It is easy to overlook the human workforce responsible for the deployment of fibre networks, telecommunication towers and data centres around the world. But without the workers that are skilled in designing networks and installing and maintaining assets, the infrastructure that forms the bedrock of the modern digital economy could not exist.

Demand for these skilled workers is growing as the rollout of digital assets gathers pace. Amanda Woods, chief investment officer at Amber Infrastructure Group, says that the need for civil engineers has “increased substantially”, putting pressure on operators of data centres and fibre networks.

“With a limited pool of skilled resources to hire from, attracting and retaining these skilled workers has been a challenge across the industry.”

Tight labour market

Supply chain disruptions have made global headlines since the start of the pandemic, but the digital infrastructure sector also faces a shortage of highly specialised workers in both developed and emerging markets.

Woods notes that the pandemic “has certainly not helped the skilled labour situation”, with the international movement of workers heavily restricted for much of 2020 and 2021.

Some 84 percent of respondents in a survey published last October by Turner & Townsend, a professional services company, reported that they had encountered skills shortages for data centre construction teams.

“A tight labour market has gotten tighter,” agrees Benn Mikula, co-chief executive at Cordiant Capital. “Digital infrastructure requires certain unique capabilities, particularly in the areas of cooling and power redundancy, fibre connectivity and internet access. These are the skills in shortest supply.”

The situation is somewhat different in emerging markets, where the requirements for the build-out of new digital infrastructure are greatest. “We’re just at the early stages of the digital infrastructure journey in big parts of the world,” says Thor Johnsen, head of digital infrastructure at Triple Point. “There’s still a billion people to be connected to the internet.” He notes that demand for skilled labour in emerging markets will have global consequences for the labour market, further tightening the supply of specialist personnel.

Abhinav Sinha, head of technology and telecoms at British International Investment, the UK’s development finance institution, adds that civil engineering skills tend to be plentiful in emerging markets. “What is not available is network planning,” he says, with many countries lacking specialists who can plan and execute network rollouts.

According to a report published last year by the Uptime Institute, an advisory firm, an extra 300,000 workers will be needed in data centres by 2025, taking the global workforce to 2.3 million. Almost half of the new staff requirements will be in Asia-Pacific, although the workforce is expected to grow in all regions of the world.

Johnsen believes the current labour market does provide a generally sufficient supply of workers in developed markets – but he is concerned for the future. “Looking forward, there is absolutely a problem,” he says. Due to the advancing age of the workforce and its lack of diversity, a career in hard assets appears less attractive for younger workers. “When you think about the pool of people that are engineering-oriented, they tend to find themselves going towards Silicon Valley.”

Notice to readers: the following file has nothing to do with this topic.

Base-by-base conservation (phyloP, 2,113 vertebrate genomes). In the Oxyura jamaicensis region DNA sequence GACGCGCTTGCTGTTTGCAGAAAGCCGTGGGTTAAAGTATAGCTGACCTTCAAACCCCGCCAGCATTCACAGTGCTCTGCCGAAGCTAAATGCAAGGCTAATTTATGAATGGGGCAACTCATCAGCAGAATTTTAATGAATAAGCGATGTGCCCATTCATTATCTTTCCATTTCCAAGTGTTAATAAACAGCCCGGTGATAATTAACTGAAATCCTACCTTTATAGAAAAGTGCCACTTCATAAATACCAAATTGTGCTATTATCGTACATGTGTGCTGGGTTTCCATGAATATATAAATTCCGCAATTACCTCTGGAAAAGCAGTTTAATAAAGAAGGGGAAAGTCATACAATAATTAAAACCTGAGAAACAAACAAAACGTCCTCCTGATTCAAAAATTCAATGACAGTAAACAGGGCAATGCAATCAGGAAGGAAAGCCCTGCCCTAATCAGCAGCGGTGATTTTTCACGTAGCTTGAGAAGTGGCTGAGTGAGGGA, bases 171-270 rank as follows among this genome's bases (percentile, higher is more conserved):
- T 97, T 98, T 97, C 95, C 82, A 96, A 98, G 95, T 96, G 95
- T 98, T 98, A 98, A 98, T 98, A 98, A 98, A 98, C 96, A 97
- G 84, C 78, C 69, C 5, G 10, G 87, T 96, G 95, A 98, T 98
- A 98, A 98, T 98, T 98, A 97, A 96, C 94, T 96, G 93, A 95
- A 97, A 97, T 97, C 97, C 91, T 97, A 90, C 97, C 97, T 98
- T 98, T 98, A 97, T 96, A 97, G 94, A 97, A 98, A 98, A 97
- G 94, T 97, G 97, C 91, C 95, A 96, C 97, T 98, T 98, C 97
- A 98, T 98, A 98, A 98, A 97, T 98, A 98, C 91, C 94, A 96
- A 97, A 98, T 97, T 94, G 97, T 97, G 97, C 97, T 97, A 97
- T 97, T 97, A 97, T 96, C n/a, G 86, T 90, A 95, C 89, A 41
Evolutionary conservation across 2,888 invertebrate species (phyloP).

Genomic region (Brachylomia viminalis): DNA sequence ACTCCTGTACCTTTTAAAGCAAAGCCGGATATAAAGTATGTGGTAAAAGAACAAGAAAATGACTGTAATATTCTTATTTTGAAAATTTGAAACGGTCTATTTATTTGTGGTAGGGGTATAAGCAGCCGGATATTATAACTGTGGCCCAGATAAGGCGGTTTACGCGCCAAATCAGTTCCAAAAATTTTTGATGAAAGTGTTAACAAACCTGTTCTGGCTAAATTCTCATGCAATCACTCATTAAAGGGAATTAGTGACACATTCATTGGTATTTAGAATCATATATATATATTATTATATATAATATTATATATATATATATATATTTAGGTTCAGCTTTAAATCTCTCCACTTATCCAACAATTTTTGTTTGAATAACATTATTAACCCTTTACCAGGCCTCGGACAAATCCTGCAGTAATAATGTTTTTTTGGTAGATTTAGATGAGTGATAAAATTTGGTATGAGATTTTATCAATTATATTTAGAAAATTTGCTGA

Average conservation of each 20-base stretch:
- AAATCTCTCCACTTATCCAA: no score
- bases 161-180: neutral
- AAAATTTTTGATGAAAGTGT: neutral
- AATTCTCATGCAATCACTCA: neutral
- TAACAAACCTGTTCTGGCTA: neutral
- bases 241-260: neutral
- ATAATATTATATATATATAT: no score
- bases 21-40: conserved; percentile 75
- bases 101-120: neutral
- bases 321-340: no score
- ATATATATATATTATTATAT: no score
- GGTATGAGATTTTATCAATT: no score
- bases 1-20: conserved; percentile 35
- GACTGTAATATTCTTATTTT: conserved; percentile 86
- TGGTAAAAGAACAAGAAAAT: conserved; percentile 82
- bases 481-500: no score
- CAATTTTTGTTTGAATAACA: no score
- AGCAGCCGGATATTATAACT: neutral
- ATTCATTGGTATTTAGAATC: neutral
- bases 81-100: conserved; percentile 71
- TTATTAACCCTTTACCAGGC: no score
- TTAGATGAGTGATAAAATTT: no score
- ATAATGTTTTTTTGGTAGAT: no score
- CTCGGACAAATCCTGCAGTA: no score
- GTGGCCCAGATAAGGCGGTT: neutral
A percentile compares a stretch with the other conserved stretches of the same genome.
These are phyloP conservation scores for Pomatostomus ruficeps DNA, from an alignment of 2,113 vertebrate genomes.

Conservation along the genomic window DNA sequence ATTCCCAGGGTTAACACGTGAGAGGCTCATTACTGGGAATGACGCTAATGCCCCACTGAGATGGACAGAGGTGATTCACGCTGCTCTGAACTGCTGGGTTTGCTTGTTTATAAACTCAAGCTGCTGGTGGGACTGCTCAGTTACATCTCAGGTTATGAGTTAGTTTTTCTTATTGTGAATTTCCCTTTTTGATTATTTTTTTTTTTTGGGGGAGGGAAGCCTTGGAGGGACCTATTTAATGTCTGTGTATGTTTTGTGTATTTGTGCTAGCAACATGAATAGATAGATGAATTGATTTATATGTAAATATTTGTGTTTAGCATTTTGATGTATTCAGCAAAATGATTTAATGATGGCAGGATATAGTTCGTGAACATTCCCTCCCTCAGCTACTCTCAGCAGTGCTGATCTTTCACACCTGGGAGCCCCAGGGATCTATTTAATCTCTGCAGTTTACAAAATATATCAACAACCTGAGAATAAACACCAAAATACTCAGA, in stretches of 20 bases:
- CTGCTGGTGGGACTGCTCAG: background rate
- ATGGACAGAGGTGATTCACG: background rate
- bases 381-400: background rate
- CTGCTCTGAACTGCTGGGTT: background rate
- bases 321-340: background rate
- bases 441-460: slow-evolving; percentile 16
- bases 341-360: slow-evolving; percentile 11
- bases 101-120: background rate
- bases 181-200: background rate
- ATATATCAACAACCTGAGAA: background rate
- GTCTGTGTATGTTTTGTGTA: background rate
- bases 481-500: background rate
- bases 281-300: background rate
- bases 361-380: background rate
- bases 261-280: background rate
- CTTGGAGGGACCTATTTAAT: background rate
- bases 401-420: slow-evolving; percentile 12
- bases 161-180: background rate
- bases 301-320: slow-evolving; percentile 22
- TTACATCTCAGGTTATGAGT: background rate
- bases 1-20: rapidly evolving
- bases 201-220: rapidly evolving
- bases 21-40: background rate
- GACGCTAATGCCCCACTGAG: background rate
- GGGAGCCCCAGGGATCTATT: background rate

Investing in training

“An improvement in the labour supply in digital infrastructure will take time,” says Mikula. “There is no magic solution.” He acknowledges that with covid apparently subsiding, some countries are now easing restrictions on the movement of skilled technicians – “but this merely moves the problem around the world”.

Ensuring that a pipeline of skilled workers is available in the future ultimately rests on reforms to education and training systems. Andy Green, one of the UK’s National Infrastructure Commissioners, tells us that the “government should redouble efforts to promote STEM education at all levels and encourage employers to continue with apprenticeships and other employer-led skills programmes”.

Johnsen emphasises that reforms to education must go beyond simply training more engineers. “A lot of these jobs are not so engineering-intensive,” he says. “When I think about the broader talent to deliver and plan and coordinate, yes there is a deep component of engineering, of course, in this industry, but I think that sometimes people forget about the broader literacy that’s needed as well.”

Training the workforce of the future to be ‘engineering literate’, argues Johnsen, will provide the foundation for delivering the next generation of digital infrastructure. “We need to make people engineering literate in a broad spectrum of educational backgrounds,” he says. “That, I think, will help solve a lot of the problems.”

Inexperienced managers could lead to ‘digital bridges to nowhere’

Skills in network design, engineering and construction are vital for the digital infrastructure sector – but fund managers also need specialist skills to be able to create value in the sector.

Triple Point’s Thor Johnsen notes that digital infrastructure is a niche asset class – something not always understood by managers of general infrastructure funds. “This is a very unique space and it requires a depth of industry knowledge that I don’t think naturally comes from a generalist,” he says. 

Bigger problems may arise when managers from other asset classes enter the digital infrastructure space. “A data centre is not a real estate investment. Real estate investors do not understand the industry,” warns Johnsen. “If you have a shortage of talent, a shortage of investment managers, and a lot of opportunity, all of a sudden, you’re going to see people throwing money at things. There’ll be ‘bridges to nowhere’, as they say.”